Calcium Oxalate kidney stones are divided into two types by their predominant crystal structure. Type I are Calcium Oxalate Monohydrate (COM), and Type II is Calcium Oxalate Dihydrate (COD). Calcium oxalate Mono Hydrate (Type I) kidney stones present themselves in 5 unique forms (Type Ia-Ie). Calcium Oxalate Dihydrate (Type II) kidney stones present themselves in 3 distinct forms (Type IIa-IIc).
The common cause for this type of kidney stone is an elevated concentration of oxalate ions in the urine without an associated elevation of urinary calcium. This excess concentration of oxalate ions is referred to as hyperoxaluria. Hyperoxaluria is caused by an inherited genetic disorder, intestinal disease, or by consuming too many oxalate-rich foods (Oxalate Content Food Guide). The specific subtype of these stones (TypeI-Ie) is determined by the level and duration of hyperoxaluria experienced by the individual.
This type of stone is the most prevalent and is commonly referred to as an "idiopathic" calcium oxalate kidney stone. The idiopathic part refers to the stone being caused by external factors such as food/diet choices rather than genetic disorders/disease. Type Ia CaOx kidney stones represent 88% of Type I stones and 18% of all types of kidney stones.
Their surface is typically spherical with a smooth, dark brown surface. When cut in half, the internal structure is composed of compact concentric layers with a radiating organization starting from the center. This internal structure is indicative of intermittent deposit of Calcium Oxalate Monohydrate crystals, coinciding with peaks of hyperoxaluria resulting from dietary habits.
Three conditions may be involved in the intermittent and moderate excessive concentration of oxalate in the urine. The most common cause is low water intake resulting in low urinary output. Other dietary factors may be:
High consumption of oxalate-rich foods like dark chocolate, beetroots, spinach, rhubarb, sorrel, star fruit, and many others (Oxalate Content Food Guide) High consumption of hydroxyproline-rich foods that induce a metabolic synthesis of oxalate by the liver. Low intake of calcium, resulting in increased absorption of oxalate ions by the gut.
Most Type Ia Calcium Oxalate Monohydrate kidney stones are dark brown. This color scheme is because of their intermittent growth, which lends itself to increased deposits of urinary pigments to be fixed on the crystals. In some rare cases, the surface of Type I CaOx stones exhibit a very thin and incomplete white layer made of very small Calcium Oxalate Monohydrate crystals. Because the underlying layers are dark brown, the thin superficial deposit appears as a grayish film.
This grayish film is significant as it points to a recent spike in hyperoxaluria, which leads to the new crystal deposits. Thus, dark brown Type Ia kidney stones are considered to be metabolically inactive. By contrast, grayish Type Ia kidney stones are metabolically active.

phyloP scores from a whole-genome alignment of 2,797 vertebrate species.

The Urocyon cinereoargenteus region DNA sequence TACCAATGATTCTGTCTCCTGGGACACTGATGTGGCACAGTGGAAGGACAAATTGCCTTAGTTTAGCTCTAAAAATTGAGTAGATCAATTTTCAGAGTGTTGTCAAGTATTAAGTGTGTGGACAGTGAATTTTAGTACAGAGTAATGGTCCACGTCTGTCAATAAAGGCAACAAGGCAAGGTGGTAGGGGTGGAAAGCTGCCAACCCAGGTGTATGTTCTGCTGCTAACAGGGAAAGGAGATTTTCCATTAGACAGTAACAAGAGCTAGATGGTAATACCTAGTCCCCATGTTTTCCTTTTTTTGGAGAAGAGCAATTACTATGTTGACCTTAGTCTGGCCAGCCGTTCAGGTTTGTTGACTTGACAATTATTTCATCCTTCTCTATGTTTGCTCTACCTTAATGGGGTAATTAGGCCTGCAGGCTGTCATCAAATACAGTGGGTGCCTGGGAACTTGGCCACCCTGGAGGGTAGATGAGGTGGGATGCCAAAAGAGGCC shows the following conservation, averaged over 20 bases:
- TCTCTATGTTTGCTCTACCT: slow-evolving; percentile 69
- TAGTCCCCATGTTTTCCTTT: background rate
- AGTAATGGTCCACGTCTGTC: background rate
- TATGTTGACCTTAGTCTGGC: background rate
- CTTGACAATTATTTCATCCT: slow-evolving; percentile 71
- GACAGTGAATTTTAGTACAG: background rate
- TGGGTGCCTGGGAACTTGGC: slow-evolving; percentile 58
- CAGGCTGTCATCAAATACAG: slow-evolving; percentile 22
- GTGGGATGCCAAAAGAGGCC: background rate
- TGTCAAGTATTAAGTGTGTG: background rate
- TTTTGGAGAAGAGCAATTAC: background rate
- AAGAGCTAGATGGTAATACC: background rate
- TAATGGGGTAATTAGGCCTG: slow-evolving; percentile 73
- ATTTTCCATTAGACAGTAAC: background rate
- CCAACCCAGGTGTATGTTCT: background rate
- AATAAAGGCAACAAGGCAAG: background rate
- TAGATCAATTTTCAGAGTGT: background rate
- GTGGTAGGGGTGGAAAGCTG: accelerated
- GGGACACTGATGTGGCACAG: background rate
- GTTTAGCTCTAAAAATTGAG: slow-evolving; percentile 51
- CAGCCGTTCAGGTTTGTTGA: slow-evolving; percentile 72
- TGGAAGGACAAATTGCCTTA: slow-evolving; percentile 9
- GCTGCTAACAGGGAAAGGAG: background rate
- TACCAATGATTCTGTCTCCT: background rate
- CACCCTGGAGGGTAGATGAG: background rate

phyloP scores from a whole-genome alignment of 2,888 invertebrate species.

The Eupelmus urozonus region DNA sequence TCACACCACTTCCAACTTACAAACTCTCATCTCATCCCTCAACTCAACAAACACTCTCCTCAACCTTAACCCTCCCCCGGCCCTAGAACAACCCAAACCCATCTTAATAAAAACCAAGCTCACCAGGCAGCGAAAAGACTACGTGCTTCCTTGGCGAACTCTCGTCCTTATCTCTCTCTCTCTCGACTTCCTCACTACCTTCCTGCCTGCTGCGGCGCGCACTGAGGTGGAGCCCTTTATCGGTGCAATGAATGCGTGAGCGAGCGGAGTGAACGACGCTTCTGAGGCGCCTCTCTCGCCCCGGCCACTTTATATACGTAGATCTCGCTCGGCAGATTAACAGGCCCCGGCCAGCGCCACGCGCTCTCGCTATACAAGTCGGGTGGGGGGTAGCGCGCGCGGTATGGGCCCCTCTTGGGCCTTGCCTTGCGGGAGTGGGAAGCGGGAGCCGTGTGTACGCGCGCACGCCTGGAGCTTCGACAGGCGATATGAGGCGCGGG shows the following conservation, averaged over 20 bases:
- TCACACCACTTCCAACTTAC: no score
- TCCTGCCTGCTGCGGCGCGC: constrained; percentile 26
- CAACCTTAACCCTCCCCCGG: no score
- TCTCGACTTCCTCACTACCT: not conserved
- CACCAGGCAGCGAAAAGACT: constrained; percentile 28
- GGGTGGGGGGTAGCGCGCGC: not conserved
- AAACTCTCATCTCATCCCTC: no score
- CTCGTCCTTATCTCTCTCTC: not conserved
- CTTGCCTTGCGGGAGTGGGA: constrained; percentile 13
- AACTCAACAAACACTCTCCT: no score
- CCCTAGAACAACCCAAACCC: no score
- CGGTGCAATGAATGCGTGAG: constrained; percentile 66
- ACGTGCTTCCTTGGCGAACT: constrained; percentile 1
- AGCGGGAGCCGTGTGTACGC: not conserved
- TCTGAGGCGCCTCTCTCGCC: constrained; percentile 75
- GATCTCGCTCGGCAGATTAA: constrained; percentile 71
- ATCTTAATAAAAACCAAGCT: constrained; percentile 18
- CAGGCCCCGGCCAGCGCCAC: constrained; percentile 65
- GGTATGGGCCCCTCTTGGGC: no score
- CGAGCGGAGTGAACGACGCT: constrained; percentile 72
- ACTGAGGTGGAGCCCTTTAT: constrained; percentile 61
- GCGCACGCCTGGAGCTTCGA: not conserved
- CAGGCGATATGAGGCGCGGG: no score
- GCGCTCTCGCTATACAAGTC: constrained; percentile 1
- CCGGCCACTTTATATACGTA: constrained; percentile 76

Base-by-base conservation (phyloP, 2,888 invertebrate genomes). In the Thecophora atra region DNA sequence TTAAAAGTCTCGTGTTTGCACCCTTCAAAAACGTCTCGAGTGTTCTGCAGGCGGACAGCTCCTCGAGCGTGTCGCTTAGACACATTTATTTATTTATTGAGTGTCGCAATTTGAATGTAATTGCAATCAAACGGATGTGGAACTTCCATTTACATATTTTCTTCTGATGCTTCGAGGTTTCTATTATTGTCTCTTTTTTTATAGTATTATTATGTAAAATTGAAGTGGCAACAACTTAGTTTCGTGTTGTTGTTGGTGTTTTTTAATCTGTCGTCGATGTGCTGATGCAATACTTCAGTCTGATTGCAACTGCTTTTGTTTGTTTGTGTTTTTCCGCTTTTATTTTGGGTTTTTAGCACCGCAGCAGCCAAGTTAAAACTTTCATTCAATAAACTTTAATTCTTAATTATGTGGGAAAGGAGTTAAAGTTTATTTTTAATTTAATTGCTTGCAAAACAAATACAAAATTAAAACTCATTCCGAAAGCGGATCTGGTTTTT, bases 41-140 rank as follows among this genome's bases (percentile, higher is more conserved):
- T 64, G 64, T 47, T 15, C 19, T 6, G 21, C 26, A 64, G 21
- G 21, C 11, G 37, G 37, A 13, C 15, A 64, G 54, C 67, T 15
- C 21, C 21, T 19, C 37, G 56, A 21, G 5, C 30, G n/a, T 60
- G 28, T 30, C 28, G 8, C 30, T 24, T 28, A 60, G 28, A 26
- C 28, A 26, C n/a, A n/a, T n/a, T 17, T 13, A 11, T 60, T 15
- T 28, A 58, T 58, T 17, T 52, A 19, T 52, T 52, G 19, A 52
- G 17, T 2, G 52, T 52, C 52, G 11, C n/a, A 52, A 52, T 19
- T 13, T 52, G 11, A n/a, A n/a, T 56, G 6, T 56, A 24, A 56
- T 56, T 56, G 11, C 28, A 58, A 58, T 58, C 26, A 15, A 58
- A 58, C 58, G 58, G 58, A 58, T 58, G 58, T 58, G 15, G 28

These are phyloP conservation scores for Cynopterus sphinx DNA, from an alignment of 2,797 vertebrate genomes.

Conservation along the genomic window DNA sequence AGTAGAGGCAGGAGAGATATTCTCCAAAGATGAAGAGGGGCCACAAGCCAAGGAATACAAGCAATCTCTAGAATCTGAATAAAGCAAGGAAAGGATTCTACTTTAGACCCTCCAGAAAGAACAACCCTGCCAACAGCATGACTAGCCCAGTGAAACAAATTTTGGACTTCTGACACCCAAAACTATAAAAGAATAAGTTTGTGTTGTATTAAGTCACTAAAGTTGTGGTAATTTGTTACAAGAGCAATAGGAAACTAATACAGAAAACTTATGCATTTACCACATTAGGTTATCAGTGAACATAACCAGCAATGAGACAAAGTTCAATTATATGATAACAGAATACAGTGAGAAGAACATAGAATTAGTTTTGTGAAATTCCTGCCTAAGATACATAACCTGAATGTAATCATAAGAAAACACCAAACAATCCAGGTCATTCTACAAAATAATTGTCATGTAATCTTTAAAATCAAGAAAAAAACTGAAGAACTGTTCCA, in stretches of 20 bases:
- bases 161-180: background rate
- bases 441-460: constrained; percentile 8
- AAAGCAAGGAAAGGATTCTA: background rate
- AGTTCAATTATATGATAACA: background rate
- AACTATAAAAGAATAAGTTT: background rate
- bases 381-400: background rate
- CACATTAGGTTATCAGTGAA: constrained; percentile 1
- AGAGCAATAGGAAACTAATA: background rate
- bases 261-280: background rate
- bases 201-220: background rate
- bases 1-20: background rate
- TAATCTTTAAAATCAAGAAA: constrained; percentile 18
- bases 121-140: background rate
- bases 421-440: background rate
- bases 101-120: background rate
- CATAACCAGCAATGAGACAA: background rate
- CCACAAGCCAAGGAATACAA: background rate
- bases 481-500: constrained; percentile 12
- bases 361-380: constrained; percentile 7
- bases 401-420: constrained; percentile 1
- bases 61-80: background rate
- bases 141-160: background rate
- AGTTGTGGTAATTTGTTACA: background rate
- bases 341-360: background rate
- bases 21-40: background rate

These types of kidney stones are also considered to be idiopathic. But, they are much less prevalent and represent only 5% of Type I Calcium Oxalate Monohydrate kidney stones. Type Ib kidney stones have a brown to dark brown oval shape with a rough surface. Their internal structure is also very unorganized. This structure lends itself to moderate hyperoxaluria.
Type Ic Calcium Oxalate Monohydrate kidney stones form because of Primary Hyperoxaluria Type 1 (PH1), the most severe form of nephrolithiasis. Primary Hyperoxaluria is a rare inherited genetic condition present at birth. In this condition, the liver does not create enough of a certain enzyme that regulates the production of oxalate.
This type of kidney stone is made of pure calcium oxalate monohydrate. It exhibits a peculiar morphology of a pale-yellowish budding surface with an unorganized internal structure. Type Ic CaOx stones can also present themselves in a clear color, which should immediately alert doctors to the probability of Primary Hyperoxaluria Type 1 (PH1). Or, at least, of a condition associate with heavy hyperoxaluria.
Fortunately, Type Ic Calcium Oxalate Monohydrate kidney stones account for less than 1% of Type I kidney stones.
These types of kidney stones are also considered to be idiopathic. But, they are much less prevalent and represent only 4.1% of Type I Calcium Oxalate Monohydrate kidney stones. Type Id kidney stones present quite a different form factor with a very smooth surface. They are also beige or pale brown with an internal structure made up of thin concentric layers without a radiating pattern. These kidney stones are typically found in numbers within a person's kidneys; as they form in conditions of stasis within confined cavities such as diverticulum or hydronephrosis. The smooth surface is a result of the numerous stones rubbing against one another.